Jeff Anderson has been surveying the snow at Mt. Rose for years now, and this month's survey was the first time he couldn't do it himself. It was simply too deep and too heavy. 

"January was a historic month. Basically a whole winters worth of snow in three weeks," said hydrologist Jeff Anderson. 

Based on the latest SNOTEL water equivalent measurement we're at 212 percent of median for this date. That's a lot of liquid. Not only is it too heavy for one person to measure, but too heavy for some of the scales they've been using lately. 

"We're going to need the other scale Jim. This one is maxed out," said Anderson. 

Snow surveys verify what's on the ground to the output from our automated systems, and the results are good. February's snow depth from the ground comes to about 146 inches and the water contents is at approximately 54 inches. 

To give you a frame of reference of how much snow we've received so far, a shed that houses the surveyors electronics is about sixteen feet tall, and it would take the height of three people to reach the top of it during the summer, but as of now we would have no problem touching the top. Keep in mind the snow has become more compact over the past week or so too. Not because of melting though. If we continue to get storms here, the outlook for our reservoirs looks really good.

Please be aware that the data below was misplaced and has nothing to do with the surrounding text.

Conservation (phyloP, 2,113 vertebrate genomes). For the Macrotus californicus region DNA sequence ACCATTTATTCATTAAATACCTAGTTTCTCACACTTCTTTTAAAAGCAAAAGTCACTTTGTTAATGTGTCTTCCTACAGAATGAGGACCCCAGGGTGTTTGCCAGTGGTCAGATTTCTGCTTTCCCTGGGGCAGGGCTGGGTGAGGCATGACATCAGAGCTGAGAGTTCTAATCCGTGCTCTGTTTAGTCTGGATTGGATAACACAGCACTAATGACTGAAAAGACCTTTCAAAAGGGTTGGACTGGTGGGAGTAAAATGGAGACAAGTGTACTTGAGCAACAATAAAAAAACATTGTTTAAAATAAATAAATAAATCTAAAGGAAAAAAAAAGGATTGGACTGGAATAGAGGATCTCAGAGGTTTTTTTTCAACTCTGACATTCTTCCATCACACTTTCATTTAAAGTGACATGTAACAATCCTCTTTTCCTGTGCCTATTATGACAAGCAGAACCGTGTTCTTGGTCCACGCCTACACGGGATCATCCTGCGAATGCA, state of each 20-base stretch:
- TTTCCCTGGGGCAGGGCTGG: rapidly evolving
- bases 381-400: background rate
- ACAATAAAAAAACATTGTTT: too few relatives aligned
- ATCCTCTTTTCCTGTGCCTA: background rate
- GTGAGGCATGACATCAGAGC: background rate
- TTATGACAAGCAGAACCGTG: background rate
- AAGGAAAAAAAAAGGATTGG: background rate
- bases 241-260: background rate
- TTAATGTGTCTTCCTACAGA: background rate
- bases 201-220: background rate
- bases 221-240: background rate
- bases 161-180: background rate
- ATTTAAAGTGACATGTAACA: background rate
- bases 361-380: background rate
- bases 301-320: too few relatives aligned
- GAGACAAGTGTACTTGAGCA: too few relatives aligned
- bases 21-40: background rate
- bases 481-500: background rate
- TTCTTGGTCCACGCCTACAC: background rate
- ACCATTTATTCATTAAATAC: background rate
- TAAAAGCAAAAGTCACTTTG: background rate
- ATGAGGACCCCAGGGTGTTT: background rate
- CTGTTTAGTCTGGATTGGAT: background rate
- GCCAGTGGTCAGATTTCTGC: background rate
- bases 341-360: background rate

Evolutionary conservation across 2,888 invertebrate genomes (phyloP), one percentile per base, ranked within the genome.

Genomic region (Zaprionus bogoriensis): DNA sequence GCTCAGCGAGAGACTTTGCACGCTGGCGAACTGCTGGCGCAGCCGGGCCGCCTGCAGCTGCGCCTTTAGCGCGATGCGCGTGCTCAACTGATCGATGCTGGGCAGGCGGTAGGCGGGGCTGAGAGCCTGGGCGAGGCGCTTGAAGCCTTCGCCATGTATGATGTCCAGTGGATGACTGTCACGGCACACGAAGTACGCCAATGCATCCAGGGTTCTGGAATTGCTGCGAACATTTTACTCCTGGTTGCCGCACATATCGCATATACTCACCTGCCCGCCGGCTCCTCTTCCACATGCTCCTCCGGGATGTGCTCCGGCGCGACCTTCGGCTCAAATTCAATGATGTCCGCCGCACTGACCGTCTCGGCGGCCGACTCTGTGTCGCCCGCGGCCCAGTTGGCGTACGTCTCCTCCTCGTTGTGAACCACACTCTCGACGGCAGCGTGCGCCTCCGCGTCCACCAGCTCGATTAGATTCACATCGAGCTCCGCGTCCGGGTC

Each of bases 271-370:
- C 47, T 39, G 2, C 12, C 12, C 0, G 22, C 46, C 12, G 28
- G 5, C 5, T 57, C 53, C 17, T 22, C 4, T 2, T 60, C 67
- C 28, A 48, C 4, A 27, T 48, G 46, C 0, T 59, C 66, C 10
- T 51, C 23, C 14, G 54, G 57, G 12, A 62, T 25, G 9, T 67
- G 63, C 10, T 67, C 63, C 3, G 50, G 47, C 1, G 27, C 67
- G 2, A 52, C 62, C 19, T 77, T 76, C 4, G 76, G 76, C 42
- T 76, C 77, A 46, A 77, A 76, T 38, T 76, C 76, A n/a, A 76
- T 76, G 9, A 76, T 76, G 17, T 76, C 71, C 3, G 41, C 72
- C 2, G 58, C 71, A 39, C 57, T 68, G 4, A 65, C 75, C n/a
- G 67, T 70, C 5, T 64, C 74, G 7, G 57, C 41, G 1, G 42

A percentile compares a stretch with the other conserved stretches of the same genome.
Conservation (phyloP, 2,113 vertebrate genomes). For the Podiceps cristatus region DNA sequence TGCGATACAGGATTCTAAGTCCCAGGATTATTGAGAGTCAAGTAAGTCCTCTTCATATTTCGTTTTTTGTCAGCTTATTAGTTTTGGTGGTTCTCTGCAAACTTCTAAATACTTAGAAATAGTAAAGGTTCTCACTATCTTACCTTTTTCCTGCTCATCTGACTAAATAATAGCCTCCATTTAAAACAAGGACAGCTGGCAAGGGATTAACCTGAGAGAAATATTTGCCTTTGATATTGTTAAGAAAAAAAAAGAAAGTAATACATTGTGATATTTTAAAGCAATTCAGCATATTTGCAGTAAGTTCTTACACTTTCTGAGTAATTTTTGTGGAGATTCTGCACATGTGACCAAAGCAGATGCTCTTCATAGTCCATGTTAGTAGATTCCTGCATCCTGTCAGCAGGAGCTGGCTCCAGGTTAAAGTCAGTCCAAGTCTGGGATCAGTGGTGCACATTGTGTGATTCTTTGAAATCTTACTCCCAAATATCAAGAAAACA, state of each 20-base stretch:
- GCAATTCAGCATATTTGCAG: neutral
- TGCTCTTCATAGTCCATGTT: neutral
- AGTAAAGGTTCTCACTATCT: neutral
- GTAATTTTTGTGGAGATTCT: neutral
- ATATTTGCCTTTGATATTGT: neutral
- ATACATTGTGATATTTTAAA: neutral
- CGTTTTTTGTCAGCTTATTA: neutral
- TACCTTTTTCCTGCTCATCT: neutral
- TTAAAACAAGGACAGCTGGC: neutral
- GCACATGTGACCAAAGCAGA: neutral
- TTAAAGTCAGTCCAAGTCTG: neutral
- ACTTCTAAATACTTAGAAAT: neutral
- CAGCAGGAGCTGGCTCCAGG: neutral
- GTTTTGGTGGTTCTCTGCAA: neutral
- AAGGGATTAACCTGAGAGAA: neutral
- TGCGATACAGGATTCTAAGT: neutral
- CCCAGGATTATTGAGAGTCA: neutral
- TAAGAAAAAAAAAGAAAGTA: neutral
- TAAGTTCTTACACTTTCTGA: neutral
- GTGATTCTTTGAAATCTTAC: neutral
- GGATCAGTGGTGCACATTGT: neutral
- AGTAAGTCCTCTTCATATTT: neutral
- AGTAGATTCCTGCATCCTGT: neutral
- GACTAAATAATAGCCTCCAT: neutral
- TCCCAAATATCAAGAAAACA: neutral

"There is a chance of actually filling Lake Tahoe this year. A unique type of year," said water master Chad Blanchard. 

"We will be talking about January 2017 for years to come," added Anderson. 

We're even over a hundred percent of normal when you compare it to the peak of the season in April. 

"At this point, whatever we receive from this point on is really just gravy adding to the snow that we already have because we got our whole normal worth of water plus some," said Anderson.

A far cry from where we were even just a couple years ago.